Your parents or guardians might be people you choose to talk to today: maybe even just by telling them that you'd really like to be talking with them about sex and sexuality instead of keeping it all to yourself, or you really want to have talks about sex and sexuality that have some depth and realness, rather than only being about what they think you should or shouldn't be doing. Maybe it's a day to come out to them. Perhaps you're sexually active and have been sneaking around, and carrying all the stress that involves: today could be the day to be done with that and just get it out in the open so you can start breathing around them again. If you want or need a parent's help to get help getting contraception or other sexual healthcare, today could be a great day to do that. If you're pregnant or afraid you're pregnant and haven't told them, today could be a great day to tell the truth and ask for their help and support.
You might choose to talk honestly with someone else entirely, like a counselor: if you're telling them about everything except the crappy relationship you're in, and how utterly-less-than-wonderful it is, this could be your day. If you haven't been honest about your sexual history with a healthcare provider so they can help you best to take care of yourself, how about today?
Even in a space like Scarleteen, where we work hard to keep all our spaces and content as emotionally safe as possible for everyone, we sometimes work with users, or read users talking with each other, where we know (not because we're omnipotent, but just because we've done our jobs long enough to see through common sexual charades or posturing) users aren't being truthful or honest with us, other users, or themselves. It's always a pity when that happens, for a lot of reasons, including that we know not utilizing this kind of space and service as a place to be real means that those users aren't going to get anything close to the most they can get out of it. So, if that sounds like you? Maybe our space, or somewhere like our space, can be a place where you choose to tell the truth.
It may even be that the person you need to start being truthful with most isn't anyone else at all: it's yourself. We can choose not to be real with ourselves about who we are, or aren't, sexually-speaking, what we do or don't want, how well our sexual lives are or aren't going, what the quality of our sexual relationships is really like, or if we are doing sexual things because we really, really want to, or instead, doing them only or mostly because they're what someone else wants and we either don't know how to assert ourselves, or we're afraid of what might happen when we do. We can be sexual in ways that really don't fit our own ethics or values, or aren't truly in alignment with what we truly want. We can play pretend that our sexualities or sexual identities fit a certain mold when we know that they don't, or that that mold or role just doesn't feel at all like a home for who we are and want to be. We can even just not accept that, in whatever unique way we are, we're sexual people: it's a part of who we are.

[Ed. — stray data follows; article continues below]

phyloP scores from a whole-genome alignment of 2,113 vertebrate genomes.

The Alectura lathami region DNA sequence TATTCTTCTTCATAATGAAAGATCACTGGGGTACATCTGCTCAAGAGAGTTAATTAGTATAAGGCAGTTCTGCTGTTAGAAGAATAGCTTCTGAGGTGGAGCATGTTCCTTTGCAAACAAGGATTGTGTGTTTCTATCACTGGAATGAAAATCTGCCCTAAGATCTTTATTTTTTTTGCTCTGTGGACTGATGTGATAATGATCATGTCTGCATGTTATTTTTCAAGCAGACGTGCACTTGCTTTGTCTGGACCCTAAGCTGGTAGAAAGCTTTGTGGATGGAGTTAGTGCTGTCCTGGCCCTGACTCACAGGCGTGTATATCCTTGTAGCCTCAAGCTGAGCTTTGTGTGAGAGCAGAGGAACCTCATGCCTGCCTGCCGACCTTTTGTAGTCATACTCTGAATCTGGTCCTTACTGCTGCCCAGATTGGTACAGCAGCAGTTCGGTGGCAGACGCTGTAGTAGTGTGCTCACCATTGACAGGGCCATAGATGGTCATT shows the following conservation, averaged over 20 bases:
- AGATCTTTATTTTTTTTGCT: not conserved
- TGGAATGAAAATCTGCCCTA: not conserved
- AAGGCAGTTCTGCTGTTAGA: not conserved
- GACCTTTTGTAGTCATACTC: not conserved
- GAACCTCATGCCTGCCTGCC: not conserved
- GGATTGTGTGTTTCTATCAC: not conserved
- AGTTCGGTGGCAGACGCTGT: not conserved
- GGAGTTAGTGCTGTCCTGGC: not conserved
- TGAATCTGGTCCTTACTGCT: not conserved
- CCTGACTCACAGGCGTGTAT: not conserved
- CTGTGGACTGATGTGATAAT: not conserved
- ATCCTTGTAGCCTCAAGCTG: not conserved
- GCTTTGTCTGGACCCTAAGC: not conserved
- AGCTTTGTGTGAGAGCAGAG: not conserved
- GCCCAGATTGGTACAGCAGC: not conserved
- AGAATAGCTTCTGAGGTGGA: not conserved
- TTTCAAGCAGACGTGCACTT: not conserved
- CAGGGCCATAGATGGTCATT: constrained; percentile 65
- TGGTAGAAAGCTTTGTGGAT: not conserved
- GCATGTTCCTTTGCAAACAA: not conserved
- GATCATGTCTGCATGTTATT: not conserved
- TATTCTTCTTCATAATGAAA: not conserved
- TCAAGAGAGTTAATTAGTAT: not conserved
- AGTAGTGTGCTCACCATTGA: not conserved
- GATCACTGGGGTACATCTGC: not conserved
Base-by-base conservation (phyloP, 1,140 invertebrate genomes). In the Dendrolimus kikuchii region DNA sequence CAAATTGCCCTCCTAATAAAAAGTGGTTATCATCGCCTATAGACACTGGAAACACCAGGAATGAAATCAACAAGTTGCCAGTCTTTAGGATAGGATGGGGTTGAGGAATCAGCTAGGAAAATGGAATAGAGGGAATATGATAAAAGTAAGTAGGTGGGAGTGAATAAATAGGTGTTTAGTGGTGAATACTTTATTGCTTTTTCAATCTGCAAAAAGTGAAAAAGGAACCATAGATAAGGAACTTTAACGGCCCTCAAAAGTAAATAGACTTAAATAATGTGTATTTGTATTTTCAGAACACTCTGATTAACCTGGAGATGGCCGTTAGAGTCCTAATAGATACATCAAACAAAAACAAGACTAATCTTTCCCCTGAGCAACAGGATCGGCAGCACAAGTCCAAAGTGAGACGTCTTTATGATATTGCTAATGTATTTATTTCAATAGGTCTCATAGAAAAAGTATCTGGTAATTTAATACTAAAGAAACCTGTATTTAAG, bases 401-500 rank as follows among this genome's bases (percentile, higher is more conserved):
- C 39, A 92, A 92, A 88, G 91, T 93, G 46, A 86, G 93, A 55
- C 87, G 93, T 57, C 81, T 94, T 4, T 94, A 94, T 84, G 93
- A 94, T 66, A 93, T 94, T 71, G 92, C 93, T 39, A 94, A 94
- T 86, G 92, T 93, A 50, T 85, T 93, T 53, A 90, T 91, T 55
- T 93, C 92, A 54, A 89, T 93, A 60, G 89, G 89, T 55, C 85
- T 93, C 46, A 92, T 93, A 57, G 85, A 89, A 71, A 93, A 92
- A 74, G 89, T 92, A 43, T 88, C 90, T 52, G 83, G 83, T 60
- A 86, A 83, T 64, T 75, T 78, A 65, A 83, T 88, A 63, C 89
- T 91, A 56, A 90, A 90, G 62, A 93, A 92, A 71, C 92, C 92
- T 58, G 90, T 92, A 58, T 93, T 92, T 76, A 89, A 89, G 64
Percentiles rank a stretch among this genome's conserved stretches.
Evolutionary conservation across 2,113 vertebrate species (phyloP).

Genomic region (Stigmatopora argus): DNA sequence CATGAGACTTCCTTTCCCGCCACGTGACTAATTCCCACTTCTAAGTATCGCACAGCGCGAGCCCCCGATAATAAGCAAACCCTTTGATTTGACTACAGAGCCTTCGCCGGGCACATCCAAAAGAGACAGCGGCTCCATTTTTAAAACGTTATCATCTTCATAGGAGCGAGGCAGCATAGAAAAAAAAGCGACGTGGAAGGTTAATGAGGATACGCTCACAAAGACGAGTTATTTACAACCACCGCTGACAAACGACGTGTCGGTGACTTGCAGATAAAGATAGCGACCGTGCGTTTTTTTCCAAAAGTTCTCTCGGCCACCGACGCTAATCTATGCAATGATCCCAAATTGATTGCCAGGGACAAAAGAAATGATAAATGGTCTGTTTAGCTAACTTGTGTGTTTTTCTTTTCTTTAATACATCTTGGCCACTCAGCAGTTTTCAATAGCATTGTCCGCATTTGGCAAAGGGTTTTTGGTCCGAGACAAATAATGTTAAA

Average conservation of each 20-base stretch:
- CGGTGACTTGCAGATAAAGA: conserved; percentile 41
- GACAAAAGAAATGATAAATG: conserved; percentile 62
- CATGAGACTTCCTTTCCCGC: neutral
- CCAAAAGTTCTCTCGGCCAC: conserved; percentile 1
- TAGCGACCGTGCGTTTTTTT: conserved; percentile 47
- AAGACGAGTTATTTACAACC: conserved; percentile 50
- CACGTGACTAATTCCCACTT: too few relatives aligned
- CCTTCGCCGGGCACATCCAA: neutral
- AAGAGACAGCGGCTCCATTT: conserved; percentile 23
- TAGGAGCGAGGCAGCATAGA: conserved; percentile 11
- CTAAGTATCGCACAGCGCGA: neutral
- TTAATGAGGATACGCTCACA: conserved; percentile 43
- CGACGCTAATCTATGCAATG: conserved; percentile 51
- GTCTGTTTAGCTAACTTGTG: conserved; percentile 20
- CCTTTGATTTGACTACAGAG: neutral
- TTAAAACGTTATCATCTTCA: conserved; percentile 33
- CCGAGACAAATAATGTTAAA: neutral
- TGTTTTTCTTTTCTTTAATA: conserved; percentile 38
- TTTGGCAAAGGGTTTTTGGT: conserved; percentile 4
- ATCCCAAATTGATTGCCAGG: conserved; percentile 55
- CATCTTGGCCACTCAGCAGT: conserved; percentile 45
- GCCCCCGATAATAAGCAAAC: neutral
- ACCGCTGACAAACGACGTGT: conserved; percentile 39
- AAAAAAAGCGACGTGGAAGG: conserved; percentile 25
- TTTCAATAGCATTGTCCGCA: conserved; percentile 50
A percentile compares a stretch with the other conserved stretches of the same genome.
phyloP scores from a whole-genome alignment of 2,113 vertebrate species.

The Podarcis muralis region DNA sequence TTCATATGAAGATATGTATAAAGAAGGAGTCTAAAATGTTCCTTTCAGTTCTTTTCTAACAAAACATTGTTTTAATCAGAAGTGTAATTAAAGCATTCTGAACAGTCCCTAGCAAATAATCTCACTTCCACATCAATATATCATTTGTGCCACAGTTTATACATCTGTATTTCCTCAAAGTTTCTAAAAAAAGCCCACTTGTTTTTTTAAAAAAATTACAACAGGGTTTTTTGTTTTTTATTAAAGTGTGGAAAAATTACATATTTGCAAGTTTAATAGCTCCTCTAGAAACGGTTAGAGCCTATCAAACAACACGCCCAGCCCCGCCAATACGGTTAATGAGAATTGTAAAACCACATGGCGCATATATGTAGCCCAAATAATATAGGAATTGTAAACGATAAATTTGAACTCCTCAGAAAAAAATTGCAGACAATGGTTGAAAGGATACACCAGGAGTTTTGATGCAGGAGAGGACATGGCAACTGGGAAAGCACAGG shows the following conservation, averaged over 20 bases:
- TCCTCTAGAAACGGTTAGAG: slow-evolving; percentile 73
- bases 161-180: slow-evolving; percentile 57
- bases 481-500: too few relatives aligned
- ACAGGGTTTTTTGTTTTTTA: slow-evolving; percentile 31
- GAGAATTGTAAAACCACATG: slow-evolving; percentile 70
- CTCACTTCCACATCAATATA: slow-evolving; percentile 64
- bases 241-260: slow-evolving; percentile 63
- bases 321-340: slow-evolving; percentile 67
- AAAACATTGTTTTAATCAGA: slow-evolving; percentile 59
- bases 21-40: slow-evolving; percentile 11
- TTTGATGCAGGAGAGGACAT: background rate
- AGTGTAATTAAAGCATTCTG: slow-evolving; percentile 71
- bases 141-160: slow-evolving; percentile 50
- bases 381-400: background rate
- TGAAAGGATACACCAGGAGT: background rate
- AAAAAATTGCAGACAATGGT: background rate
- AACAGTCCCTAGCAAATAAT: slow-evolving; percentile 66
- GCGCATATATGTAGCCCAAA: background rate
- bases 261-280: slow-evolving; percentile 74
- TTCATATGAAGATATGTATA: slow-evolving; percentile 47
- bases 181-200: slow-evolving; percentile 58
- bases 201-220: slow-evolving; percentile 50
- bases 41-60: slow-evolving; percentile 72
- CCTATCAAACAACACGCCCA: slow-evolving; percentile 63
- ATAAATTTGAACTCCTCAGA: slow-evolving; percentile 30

Might telling the truth like this feel awkward, uncomfortable or really scary? You bet. But you know, the longer you wait to tell sexual truths, the harder it gets to do it and the more awkward, uncomfortable and scary it gets to do it. The sooner you start being really truthful and open about this stuff, and the more practice you get doing it, the more comfortable and less scary it becomes. I absolutely promise.
People call sex intimacy a lot, and talk a lot about how sex is intimacy. What gets mentioned much less often is that being truthful, open and real like this is often a much bigger part of what actually makes sex intimate than rubbing our bodies together does. This kind of sharing -- sharing our real feelings, our real desires, our real values, our real, deep, and often messy sexual truths -- is pretty much required if we actually want sex with other people to be something truly intimate.
Another extra bonus? When we're truthful about sex and sexuality with someone else, we give others the permission to be more truthful themselves: in opening a door for ourselves, we also open those doors for other people, too. It really is -- and I'm not just being a cheeseball -- the gift that keeps on giving.
(If you want to do this -- if so, thank you so very much for granting my birthday wish! -- and leave a comment telling me or other readers what you talked about or how it went for you, I'd love to hear about it.)